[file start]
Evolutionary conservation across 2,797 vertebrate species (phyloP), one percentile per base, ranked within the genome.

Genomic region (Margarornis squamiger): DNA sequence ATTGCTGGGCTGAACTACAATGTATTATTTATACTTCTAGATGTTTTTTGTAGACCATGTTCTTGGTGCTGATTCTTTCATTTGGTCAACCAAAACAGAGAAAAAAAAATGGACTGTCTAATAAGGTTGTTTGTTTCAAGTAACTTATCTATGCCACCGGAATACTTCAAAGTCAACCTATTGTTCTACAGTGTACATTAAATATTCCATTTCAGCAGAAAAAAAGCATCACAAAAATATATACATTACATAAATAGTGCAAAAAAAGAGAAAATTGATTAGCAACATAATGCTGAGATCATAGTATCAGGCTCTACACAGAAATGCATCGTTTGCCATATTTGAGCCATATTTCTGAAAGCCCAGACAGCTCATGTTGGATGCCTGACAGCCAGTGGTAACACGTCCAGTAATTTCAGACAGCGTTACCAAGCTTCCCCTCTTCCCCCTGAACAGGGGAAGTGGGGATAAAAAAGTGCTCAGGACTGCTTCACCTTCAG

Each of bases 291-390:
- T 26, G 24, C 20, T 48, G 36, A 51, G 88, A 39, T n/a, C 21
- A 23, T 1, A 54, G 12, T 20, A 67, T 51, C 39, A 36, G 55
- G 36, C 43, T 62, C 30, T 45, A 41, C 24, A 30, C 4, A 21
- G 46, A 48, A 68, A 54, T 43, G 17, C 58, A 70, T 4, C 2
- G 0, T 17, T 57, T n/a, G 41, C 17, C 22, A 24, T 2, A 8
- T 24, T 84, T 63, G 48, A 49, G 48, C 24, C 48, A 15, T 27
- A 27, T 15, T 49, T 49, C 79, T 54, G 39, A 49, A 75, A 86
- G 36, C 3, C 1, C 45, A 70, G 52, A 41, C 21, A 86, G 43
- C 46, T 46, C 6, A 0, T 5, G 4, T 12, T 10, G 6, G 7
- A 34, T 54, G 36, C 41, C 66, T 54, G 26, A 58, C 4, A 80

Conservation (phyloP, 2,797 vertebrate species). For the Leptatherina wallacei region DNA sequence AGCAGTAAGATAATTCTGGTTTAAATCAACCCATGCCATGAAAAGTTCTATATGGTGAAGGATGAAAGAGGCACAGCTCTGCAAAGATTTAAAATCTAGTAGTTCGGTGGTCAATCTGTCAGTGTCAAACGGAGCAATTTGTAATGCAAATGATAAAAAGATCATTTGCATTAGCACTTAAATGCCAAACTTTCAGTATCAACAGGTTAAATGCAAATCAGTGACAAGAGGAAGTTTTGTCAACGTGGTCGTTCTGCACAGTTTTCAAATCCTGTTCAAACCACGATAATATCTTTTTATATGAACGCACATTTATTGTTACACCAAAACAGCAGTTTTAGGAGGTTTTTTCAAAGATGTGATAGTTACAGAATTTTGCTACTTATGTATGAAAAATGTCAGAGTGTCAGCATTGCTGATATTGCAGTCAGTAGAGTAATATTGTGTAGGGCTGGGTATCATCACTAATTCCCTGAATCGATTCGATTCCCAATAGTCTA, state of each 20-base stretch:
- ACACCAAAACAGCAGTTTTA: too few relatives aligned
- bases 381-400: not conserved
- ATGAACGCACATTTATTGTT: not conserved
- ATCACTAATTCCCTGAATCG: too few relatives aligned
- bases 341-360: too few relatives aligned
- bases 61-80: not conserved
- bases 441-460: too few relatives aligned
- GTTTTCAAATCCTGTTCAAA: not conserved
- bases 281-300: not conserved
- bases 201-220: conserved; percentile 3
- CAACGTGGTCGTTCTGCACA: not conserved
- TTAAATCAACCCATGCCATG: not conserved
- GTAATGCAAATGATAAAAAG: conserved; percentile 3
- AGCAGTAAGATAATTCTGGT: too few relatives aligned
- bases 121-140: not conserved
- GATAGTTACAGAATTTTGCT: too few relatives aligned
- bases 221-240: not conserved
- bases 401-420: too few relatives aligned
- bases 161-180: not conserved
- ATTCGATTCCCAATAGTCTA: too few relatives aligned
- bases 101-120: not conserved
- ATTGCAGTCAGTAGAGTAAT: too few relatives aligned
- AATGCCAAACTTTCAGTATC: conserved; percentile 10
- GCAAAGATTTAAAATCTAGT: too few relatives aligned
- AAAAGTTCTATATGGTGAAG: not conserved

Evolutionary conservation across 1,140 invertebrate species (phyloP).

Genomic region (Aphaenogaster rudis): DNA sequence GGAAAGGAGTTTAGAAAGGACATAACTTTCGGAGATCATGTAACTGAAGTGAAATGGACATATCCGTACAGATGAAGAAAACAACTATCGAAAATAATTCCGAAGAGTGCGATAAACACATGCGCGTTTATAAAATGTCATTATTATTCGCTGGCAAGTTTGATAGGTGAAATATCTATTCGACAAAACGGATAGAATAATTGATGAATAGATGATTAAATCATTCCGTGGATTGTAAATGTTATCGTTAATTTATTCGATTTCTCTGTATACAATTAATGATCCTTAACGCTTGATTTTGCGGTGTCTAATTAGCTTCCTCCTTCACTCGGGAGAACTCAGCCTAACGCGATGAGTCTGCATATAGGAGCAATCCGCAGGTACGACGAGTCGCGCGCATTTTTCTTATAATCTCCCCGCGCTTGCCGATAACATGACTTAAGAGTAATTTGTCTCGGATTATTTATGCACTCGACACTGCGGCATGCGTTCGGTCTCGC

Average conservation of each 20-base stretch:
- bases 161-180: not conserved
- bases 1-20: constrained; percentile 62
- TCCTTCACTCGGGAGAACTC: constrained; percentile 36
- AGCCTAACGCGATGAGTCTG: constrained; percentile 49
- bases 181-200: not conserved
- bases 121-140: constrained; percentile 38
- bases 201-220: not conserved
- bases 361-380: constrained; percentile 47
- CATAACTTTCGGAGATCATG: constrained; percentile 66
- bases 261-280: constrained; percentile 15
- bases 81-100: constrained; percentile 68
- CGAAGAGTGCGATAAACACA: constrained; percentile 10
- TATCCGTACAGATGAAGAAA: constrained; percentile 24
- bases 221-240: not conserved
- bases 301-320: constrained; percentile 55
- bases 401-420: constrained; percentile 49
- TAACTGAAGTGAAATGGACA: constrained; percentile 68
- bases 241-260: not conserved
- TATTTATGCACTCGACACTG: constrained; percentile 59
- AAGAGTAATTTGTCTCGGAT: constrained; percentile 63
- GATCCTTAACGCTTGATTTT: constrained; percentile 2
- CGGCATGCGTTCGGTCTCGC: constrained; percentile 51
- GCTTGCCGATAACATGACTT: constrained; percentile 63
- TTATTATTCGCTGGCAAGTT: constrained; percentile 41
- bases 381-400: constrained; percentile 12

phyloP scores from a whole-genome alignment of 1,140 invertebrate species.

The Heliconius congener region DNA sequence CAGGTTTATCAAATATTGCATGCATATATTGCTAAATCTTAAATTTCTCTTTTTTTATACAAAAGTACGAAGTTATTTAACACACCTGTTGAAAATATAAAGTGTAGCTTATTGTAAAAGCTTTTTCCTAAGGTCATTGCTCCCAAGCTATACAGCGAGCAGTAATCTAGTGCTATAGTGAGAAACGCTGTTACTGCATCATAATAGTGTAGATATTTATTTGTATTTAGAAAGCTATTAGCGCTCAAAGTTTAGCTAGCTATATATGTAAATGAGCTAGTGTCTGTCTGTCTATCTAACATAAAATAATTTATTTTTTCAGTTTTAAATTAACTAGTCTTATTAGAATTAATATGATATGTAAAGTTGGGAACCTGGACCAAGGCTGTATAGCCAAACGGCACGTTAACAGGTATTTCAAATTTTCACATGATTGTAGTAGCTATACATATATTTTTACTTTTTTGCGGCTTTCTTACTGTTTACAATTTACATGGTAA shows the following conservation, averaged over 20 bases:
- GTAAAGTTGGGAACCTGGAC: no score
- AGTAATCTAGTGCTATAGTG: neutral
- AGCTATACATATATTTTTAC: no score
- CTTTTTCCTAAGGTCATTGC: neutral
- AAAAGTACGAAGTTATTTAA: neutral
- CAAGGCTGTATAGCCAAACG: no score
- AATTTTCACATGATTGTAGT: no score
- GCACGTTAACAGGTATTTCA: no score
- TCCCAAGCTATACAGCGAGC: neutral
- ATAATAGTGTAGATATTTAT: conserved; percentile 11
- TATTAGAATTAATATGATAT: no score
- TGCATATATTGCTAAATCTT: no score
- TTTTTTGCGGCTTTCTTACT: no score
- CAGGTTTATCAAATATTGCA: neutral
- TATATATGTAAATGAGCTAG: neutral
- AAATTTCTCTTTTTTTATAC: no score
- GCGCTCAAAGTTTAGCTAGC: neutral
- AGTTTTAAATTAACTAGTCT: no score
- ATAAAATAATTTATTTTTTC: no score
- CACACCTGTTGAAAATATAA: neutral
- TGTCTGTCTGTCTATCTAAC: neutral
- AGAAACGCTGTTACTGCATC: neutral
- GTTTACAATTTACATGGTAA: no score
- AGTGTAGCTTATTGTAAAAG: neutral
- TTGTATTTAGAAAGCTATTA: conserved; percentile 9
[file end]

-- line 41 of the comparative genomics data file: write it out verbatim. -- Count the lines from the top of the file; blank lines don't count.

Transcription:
Genomic region (Aphaenogaster rudis): DNA sequence GGAAAGGAGTTTAGAAAGGACATAACTTTCGGAGATCATGTAACTGAAGTGAAATGGACATATCCGTACAGATGAAGAAAACAACTATCGAAAATAATTCCGAAGAGTGCGATAAACACATGCGCGTTTATAAAATGTCATTATTATTCGCTGGCAAGTTTGATAGGTGAAATATCTATTCGACAAAACGGATAGAATAATTGATGAATAGATGATTAAATCATTCCGTGGATTGTAAATGTTATCGTTAATTTATTCGATTTCTCTGTATACAATTAATGATCCTTAACGCTTGATTTTGCGGTGTCTAATTAGCTTCCTCCTTCACTCGGGAGAACTCAGCCTAACGCGATGAGTCTGCATATAGGAGCAATCCGCAGGTACGACGAGTCGCGCGCATTTTTCTTATAATCTCCCCGCGCTTGCCGATAACATGACTTAAGAGTAATTTGTCTCGGATTATTTATGCACTCGACACTGCGGCATGCGTTCGGTCTCGC